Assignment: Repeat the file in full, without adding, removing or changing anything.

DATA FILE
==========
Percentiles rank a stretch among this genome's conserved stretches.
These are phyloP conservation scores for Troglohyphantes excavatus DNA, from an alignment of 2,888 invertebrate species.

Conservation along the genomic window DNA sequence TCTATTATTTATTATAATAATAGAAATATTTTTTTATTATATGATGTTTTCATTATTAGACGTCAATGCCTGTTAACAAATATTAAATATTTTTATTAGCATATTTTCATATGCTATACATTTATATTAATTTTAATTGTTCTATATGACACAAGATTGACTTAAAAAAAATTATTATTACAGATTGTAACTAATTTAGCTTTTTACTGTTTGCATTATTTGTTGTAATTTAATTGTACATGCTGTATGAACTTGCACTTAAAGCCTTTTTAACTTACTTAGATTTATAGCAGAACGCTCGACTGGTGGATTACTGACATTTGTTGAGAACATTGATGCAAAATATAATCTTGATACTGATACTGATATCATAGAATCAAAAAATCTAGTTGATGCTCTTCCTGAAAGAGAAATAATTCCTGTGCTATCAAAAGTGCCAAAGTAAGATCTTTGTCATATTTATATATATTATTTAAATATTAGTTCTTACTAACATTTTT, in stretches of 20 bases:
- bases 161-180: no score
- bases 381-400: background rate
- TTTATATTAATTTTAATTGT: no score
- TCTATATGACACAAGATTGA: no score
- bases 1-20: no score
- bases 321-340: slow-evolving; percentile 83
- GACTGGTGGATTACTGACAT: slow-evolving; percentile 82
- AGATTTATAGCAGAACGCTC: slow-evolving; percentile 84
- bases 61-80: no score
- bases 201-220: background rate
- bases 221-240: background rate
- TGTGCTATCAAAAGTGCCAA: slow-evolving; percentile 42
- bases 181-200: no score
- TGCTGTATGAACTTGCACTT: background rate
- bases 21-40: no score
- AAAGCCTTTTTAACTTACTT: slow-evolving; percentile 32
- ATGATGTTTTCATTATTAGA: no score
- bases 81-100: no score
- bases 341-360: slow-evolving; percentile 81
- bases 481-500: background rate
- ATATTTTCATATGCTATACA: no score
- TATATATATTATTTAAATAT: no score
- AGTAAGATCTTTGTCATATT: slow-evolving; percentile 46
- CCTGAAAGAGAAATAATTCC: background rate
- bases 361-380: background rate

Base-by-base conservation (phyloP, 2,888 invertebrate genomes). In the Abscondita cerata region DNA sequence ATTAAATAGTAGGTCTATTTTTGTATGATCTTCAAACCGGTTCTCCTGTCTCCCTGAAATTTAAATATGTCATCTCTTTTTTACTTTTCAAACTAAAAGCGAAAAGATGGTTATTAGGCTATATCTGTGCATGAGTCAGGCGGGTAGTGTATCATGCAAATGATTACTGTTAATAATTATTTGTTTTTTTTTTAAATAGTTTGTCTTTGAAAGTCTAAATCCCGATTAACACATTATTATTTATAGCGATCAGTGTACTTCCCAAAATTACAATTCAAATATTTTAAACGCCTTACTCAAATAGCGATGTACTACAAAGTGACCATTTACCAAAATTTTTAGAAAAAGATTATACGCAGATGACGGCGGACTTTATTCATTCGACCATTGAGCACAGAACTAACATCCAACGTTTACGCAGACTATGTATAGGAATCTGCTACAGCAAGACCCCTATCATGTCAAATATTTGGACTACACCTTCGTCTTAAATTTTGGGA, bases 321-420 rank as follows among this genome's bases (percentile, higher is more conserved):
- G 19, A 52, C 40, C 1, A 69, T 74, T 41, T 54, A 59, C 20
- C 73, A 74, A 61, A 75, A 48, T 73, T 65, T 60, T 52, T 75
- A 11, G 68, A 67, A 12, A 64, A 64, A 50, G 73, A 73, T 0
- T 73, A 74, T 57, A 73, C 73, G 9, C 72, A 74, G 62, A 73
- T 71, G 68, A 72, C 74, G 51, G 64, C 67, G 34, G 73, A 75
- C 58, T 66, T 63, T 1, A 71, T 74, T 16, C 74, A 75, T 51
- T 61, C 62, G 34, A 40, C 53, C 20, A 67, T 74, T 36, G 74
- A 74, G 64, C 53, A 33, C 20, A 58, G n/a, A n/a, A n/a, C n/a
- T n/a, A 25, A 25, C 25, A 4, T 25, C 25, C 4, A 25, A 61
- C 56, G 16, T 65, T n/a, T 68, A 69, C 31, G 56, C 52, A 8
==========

Percentiles rank a stretch among this genome's conserved stretches.
These are phyloP conservation scores for Troglohyphantes excavatus DNA, from an alignment of 2,888 invertebrate species.

Conservation along the genomic window DNA sequence TCTATTATTTATTATAATAATAGAAATATTTTTTTATTATATGATGTTTTCATTATTAGACGTCAATGCCTGTTAACAAATATTAAATATTTTTATTAGCATATTTTCATATGCTATACATTTATATTAATTTTAATTGTTCTATATGACACAAGATTGACTTAAAAAAAATTATTATTACAGATTGTAACTAATTTAGCTTTTTACTGTTTGCATTATTTGTTGTAATTTAATTGTACATGCTGTATGAACTTGCACTTAAAGCCTTTTTAACTTACTTAGATTTATAGCAGAACGCTCGACTGGTGGATTACTGACATTTGTTGAGAACATTGATGCAAAATATAATCTTGATACTGATACTGATATCATAGAATCAAAAAATCTAGTTGATGCTCTTCCTGAAAGAGAAATAATTCCTGTGCTATCAAAAGTGCCAAAGTAAGATCTTTGTCATATTTATATATATTATTTAAATATTAGTTCTTACTAACATTTTT, in stretches of 20 bases:
- bases 161-180: no score
- bases 381-400: background rate
- TTTATATTAATTTTAATTGT: no score
- TCTATATGACACAAGATTGA: no score
- bases 1-20: no score
- bases 321-340: slow-evolving; percentile 83
- GACTGGTGGATTACTGACAT: slow-evolving; percentile 82
- AGATTTATAGCAGAACGCTC: slow-evolving; percentile 84
- bases 61-80: no score
- bases 201-220: background rate
- bases 221-240: background rate
- TGTGCTATCAAAAGTGCCAA: slow-evolving; percentile 42
- bases 181-200: no score
- TGCTGTATGAACTTGCACTT: background rate
- bases 21-40: no score
- AAAGCCTTTTTAACTTACTT: slow-evolving; percentile 32
- ATGATGTTTTCATTATTAGA: no score
- bases 81-100: no score
- bases 341-360: slow-evolving; percentile 81
- bases 481-500: background rate
- ATATTTTCATATGCTATACA: no score
- TATATATATTATTTAAATAT: no score
- AGTAAGATCTTTGTCATATT: slow-evolving; percentile 46
- CCTGAAAGAGAAATAATTCC: background rate
- bases 361-380: background rate

Base-by-base conservation (phyloP, 2,888 invertebrate genomes). In the Abscondita cerata region DNA sequence ATTAAATAGTAGGTCTATTTTTGTATGATCTTCAAACCGGTTCTCCTGTCTCCCTGAAATTTAAATATGTCATCTCTTTTTTACTTTTCAAACTAAAAGCGAAAAGATGGTTATTAGGCTATATCTGTGCATGAGTCAGGCGGGTAGTGTATCATGCAAATGATTACTGTTAATAATTATTTGTTTTTTTTTTAAATAGTTTGTCTTTGAAAGTCTAAATCCCGATTAACACATTATTATTTATAGCGATCAGTGTACTTCCCAAAATTACAATTCAAATATTTTAAACGCCTTACTCAAATAGCGATGTACTACAAAGTGACCATTTACCAAAATTTTTAGAAAAAGATTATACGCAGATGACGGCGGACTTTATTCATTCGACCATTGAGCACAGAACTAACATCCAACGTTTACGCAGACTATGTATAGGAATCTGCTACAGCAAGACCCCTATCATGTCAAATATTTGGACTACACCTTCGTCTTAAATTTTGGGA, bases 321-420 rank as follows among this genome's bases (percentile, higher is more conserved):
- G 19, A 52, C 40, C 1, A 69, T 74, T 41, T 54, A 59, C 20
- C 73, A 74, A 61, A 75, A 48, T 73, T 65, T 60, T 52, T 75
- A 11, G 68, A 67, A 12, A 64, A 64, A 50, G 73, A 73, T 0
- T 73, A 74, T 57, A 73, C 73, G 9, C 72, A 74, G 62, A 73
- T 71, G 68, A 72, C 74, G 51, G 64, C 67, G 34, G 73, A 75
- C 58, T 66, T 63, T 1, A 71, T 74, T 16, C 74, A 75, T 51
- T 61, C 62, G 34, A 40, C 53, C 20, A 67, T 74, T 36, G 74
- A 74, G 64, C 53, A 33, C 20, A 58, G n/a, A n/a, A n/a, C n/a
- T n/a, A 25, A 25, C 25, A 4, T 25, C 25, C 4, A 25, A 61
- C 56, G 16, T 65, T n/a, T 68, A 69, C 31, G 56, C 52, A 8